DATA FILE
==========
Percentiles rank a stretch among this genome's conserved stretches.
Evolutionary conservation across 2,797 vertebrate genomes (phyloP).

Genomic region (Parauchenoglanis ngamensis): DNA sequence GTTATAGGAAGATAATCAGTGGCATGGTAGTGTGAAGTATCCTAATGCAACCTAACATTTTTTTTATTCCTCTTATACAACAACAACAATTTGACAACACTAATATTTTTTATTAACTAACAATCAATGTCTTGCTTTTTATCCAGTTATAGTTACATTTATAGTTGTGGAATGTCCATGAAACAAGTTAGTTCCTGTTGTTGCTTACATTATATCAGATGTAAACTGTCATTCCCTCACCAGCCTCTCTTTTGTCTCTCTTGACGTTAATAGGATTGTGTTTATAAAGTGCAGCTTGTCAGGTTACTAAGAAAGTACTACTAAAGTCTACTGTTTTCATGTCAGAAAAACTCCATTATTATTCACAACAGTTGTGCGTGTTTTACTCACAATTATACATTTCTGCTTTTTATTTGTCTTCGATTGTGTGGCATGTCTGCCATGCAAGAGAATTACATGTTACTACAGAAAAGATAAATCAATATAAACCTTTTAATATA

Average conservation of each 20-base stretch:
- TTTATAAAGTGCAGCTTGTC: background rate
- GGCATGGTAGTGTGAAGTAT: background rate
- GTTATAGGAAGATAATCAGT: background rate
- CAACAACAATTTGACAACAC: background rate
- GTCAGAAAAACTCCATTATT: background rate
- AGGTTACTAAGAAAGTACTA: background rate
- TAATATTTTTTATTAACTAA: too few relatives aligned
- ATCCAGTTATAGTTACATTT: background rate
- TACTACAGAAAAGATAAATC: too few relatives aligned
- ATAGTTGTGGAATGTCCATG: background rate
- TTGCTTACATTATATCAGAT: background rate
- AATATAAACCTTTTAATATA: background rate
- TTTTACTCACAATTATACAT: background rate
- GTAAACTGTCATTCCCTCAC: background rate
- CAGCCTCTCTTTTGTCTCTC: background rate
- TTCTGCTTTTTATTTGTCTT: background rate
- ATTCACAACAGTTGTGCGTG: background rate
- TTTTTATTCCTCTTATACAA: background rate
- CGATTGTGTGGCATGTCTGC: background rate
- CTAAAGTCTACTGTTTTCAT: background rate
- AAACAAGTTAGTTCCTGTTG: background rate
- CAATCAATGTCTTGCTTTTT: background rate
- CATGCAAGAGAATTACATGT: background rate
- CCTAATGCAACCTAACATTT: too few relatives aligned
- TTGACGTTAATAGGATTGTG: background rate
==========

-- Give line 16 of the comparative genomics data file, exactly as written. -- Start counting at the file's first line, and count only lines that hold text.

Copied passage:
- AATATAAACCTTTTAATATA: background rate